Biotech companies provide our society with innovations that make life easier and better. Medical biotechnology companies fuel healthier lifestyles through the use of bioinformatics, precision aging, precision health and malleable biotechnological applications.
So much of my time as a clinical champion has been spent talking to biotech companies and innovators about what it takes to get it right. You might have an idea—a brilliant idea—but if you don’t have a clinical champion, someone familiar with the applications, modalities, and methods that you need to properly incorporate that technology, then your vision will never succeed.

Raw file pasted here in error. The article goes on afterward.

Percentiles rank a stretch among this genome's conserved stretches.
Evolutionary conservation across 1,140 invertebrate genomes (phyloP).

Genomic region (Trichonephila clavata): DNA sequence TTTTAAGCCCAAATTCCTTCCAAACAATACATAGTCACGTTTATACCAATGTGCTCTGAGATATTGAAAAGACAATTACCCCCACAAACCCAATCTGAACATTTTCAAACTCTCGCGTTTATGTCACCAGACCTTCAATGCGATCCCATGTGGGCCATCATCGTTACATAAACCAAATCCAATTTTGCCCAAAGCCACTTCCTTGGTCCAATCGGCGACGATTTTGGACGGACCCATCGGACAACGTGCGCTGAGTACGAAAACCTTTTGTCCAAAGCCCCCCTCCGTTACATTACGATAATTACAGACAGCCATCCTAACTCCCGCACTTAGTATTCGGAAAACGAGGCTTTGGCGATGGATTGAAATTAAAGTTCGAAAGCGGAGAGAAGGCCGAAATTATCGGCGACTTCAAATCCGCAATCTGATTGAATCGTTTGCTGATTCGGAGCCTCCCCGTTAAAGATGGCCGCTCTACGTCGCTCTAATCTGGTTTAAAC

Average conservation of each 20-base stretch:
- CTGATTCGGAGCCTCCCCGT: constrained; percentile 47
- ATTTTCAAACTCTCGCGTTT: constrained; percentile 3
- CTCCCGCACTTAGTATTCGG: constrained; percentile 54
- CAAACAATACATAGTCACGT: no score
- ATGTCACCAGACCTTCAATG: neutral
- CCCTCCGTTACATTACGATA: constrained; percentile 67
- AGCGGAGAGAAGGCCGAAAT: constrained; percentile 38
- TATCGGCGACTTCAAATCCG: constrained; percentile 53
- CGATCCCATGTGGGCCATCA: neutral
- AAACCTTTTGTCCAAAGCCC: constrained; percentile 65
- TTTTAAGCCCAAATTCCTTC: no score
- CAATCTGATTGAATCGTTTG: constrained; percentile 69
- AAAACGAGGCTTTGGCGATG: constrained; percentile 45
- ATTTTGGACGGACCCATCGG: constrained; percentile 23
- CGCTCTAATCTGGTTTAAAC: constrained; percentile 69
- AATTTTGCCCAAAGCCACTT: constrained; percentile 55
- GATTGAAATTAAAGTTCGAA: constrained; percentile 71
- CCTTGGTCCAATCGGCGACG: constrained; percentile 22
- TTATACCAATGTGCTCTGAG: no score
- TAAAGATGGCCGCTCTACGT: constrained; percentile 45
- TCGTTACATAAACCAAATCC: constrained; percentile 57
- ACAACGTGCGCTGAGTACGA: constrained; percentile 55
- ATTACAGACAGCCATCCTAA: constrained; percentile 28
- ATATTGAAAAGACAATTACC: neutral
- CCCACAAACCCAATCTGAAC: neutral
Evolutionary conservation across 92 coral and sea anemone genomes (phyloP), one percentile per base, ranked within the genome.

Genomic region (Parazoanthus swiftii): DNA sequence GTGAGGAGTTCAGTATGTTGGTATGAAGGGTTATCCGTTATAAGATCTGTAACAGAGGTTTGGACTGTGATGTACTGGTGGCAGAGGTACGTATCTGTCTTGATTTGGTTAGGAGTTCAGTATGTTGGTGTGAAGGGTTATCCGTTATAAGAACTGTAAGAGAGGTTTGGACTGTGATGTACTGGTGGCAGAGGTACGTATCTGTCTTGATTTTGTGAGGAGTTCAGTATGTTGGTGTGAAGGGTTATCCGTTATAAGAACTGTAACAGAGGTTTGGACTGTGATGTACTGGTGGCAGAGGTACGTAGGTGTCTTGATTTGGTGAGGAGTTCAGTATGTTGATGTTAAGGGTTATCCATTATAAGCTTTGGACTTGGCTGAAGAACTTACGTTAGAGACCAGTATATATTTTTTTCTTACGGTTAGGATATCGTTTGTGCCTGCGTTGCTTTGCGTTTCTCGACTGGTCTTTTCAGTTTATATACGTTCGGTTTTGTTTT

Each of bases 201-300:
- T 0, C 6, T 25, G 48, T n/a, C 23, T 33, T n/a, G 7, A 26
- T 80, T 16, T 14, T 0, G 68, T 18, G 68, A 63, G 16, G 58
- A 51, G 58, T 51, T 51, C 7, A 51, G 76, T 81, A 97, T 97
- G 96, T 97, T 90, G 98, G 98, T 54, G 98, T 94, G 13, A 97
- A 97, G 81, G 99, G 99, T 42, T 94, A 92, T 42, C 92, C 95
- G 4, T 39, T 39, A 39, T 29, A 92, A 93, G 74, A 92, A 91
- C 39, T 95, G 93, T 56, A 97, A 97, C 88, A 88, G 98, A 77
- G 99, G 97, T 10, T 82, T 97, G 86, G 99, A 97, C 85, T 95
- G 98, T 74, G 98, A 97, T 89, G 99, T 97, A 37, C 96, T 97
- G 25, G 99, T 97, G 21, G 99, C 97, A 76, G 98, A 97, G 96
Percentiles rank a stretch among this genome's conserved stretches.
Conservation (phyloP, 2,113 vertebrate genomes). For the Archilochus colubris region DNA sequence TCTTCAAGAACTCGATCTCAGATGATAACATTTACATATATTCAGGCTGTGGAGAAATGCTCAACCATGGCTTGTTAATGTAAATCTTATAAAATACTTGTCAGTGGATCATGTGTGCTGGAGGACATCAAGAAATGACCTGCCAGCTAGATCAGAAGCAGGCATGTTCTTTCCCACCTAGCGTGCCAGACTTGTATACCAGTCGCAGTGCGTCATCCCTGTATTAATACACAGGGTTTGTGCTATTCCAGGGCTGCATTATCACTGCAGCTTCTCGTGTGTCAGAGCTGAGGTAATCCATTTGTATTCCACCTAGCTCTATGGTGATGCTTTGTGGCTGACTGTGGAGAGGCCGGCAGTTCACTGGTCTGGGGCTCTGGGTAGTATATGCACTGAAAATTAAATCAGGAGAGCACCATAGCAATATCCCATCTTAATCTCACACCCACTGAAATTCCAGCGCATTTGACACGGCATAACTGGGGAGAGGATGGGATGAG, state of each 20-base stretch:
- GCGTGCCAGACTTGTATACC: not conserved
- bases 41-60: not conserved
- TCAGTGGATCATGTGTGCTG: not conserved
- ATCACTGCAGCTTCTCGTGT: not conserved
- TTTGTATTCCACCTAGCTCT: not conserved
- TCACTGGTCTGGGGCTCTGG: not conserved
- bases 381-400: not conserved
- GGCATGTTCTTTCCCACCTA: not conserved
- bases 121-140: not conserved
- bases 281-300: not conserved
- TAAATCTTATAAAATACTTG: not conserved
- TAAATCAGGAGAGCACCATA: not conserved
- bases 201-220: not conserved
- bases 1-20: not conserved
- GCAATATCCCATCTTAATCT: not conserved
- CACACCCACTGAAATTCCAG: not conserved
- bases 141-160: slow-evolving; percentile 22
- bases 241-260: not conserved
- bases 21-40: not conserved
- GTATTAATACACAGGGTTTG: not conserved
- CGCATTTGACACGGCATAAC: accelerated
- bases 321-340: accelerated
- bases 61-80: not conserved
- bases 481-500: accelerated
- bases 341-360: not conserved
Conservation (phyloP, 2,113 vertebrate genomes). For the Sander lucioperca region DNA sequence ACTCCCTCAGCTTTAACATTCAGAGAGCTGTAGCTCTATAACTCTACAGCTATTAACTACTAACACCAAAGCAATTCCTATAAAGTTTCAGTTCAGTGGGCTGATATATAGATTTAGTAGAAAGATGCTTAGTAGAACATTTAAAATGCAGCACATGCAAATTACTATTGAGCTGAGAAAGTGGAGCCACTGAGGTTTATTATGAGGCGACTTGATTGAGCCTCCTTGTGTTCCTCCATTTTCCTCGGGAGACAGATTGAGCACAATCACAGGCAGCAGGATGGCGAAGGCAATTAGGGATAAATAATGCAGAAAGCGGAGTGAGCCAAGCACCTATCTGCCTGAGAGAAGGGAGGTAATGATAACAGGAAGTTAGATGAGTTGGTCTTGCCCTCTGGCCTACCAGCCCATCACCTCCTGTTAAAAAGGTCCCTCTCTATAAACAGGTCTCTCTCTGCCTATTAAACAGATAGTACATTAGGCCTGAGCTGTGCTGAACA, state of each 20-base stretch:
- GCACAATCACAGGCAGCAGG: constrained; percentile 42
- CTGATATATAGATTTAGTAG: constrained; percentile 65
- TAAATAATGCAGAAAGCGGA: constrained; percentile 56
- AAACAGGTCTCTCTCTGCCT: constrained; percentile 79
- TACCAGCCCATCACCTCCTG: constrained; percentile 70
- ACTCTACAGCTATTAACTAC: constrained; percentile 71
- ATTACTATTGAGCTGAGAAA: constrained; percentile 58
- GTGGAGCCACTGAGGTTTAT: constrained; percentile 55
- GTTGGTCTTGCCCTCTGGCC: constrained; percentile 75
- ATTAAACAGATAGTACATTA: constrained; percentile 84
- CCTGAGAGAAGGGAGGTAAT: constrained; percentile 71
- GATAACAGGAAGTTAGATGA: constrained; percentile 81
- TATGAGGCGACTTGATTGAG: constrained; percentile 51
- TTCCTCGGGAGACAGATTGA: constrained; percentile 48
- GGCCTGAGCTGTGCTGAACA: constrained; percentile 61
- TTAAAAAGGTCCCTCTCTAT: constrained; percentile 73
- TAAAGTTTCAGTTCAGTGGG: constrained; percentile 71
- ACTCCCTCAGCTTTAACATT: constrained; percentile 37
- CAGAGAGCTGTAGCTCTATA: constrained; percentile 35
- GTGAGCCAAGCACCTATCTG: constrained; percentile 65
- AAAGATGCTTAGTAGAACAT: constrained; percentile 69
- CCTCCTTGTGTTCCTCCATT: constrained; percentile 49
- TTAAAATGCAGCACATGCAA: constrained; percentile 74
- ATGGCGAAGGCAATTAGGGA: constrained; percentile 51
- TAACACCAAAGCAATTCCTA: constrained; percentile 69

Without a plan, biotech companies only have a vision. And without execution, biotech companies are hallucinating.
There are ways to get it right, and there is biotech that has excelled in this area.
Here’s how biotech gets it right through 9 examples of emerging technologies:
Genetic Engineering and Advancements
We’ve been talking about stem cells for years. Luckily not all research in genetic engineering is as controversial as stem cell research.
With the Human Genome Project officially completed, researchers have been working hard on the many applications of genetics in solving critical health problems.
Here are four ways they can now:
Popular gene-editing technology, CRISPR-Cas9 is a family of DNA sequences which can be used for genome editing. Right now, CRISPR is not intended to be used for human gene editing (although it can), and everyday people can buy a box of CRISPR and perform their own gene-editing trials.